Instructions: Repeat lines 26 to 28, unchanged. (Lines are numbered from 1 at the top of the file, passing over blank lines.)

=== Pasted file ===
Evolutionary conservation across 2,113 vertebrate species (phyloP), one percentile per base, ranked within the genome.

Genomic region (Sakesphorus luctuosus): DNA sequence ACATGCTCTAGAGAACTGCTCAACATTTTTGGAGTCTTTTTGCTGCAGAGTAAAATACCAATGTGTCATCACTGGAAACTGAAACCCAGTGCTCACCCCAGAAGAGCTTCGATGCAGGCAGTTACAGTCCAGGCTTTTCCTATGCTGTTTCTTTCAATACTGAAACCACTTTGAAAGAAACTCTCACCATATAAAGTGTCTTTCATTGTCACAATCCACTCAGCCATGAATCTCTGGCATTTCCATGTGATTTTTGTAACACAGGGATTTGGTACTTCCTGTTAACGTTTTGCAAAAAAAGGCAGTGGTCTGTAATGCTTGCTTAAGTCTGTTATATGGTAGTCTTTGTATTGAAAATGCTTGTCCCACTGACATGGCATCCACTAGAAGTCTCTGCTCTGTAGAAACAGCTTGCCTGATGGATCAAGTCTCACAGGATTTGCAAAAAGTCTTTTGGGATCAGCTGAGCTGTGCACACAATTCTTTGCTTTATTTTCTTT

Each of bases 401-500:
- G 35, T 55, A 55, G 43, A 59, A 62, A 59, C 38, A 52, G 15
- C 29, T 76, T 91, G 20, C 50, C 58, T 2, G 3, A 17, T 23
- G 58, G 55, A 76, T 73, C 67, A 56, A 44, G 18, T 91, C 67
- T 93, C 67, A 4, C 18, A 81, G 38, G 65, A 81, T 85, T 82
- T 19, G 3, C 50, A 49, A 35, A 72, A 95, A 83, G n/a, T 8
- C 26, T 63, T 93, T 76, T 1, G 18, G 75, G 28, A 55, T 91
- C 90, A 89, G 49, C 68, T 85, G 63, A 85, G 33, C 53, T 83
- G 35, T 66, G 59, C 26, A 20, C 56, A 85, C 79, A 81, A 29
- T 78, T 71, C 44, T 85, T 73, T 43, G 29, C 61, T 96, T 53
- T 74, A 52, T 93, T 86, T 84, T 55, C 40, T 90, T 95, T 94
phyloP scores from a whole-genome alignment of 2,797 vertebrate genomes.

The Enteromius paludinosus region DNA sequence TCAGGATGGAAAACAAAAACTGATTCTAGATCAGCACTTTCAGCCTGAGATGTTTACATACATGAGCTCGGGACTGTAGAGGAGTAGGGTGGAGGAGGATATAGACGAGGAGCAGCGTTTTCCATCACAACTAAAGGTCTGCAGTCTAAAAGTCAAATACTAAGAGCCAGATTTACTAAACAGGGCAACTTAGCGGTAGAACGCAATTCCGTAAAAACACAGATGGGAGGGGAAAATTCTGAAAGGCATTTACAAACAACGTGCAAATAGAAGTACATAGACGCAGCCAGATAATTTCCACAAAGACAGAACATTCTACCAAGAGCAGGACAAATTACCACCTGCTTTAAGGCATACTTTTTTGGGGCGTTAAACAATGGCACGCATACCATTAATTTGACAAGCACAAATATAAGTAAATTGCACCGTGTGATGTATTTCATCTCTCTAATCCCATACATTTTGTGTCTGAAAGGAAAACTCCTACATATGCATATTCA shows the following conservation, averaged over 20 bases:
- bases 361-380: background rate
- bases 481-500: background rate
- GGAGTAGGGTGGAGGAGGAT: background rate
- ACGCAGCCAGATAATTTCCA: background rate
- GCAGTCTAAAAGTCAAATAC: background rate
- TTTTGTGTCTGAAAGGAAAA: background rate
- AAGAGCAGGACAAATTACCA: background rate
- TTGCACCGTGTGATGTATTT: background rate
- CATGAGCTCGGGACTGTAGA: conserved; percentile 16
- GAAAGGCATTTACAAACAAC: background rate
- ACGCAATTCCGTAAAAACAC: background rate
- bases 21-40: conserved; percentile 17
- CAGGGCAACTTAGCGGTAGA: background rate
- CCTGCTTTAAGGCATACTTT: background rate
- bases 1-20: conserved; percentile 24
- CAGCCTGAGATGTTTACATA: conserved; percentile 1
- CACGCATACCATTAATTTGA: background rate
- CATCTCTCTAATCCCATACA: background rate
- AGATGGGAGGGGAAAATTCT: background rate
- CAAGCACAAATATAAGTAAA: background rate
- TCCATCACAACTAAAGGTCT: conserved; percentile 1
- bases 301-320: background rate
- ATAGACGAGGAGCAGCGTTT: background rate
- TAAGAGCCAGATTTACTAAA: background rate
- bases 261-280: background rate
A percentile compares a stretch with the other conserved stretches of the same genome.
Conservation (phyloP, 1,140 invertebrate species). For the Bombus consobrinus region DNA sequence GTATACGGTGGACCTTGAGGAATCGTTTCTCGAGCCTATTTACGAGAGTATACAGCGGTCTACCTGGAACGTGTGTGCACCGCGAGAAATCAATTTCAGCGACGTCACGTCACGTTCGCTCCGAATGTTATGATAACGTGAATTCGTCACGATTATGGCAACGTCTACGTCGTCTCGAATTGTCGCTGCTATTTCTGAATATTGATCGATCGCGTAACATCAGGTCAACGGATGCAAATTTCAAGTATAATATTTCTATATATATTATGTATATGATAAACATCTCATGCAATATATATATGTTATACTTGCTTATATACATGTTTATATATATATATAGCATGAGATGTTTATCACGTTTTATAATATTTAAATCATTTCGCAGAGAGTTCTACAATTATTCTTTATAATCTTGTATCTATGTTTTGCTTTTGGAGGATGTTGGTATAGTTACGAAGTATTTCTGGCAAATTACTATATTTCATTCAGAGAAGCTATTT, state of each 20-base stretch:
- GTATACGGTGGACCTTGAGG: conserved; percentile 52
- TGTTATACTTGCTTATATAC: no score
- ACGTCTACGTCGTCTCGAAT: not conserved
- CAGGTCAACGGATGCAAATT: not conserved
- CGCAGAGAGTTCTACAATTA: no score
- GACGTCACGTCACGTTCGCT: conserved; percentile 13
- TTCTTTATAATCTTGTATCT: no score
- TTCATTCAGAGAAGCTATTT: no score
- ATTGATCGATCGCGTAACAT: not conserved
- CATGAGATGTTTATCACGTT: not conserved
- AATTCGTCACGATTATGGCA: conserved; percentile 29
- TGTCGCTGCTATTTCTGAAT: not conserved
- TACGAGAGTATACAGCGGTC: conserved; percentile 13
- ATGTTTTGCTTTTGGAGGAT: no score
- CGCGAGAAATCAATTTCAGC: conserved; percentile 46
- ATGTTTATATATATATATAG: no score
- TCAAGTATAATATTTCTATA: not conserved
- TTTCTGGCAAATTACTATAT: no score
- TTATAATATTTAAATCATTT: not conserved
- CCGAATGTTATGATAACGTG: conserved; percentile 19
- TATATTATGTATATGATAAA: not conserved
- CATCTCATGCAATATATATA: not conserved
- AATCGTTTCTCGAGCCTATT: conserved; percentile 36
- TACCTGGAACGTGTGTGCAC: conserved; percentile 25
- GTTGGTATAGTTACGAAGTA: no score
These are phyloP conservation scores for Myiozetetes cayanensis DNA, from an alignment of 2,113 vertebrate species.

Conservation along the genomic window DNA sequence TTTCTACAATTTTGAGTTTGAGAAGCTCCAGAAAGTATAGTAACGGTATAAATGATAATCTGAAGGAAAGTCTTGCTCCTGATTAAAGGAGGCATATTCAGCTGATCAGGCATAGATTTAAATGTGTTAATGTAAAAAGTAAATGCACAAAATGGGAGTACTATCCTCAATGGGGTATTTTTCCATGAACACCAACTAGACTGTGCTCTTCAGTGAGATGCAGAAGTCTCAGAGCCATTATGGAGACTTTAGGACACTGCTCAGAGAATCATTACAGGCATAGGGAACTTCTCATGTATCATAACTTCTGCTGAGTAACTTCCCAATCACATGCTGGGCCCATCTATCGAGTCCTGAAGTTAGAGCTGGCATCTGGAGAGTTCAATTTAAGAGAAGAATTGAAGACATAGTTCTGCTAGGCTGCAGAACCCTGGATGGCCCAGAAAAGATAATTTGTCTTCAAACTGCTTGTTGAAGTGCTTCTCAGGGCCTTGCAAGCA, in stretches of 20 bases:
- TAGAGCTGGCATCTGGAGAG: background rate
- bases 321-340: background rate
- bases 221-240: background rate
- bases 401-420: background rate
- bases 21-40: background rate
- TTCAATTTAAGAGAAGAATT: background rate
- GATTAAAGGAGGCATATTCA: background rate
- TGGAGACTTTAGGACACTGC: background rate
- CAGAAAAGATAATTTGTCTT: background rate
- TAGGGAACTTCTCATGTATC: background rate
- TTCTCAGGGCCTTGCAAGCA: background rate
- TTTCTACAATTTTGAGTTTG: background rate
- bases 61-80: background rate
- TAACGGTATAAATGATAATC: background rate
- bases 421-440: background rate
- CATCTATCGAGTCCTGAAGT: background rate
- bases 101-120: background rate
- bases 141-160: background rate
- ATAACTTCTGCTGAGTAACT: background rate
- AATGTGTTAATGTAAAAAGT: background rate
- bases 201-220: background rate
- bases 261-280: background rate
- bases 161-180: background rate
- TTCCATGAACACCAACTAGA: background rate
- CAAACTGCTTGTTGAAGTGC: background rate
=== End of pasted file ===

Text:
- ACGCAATTCCGTAAAAACAC: background rate
- bases 21-40: conserved; percentile 17
- CAGGGCAACTTAGCGGTAGA: background rate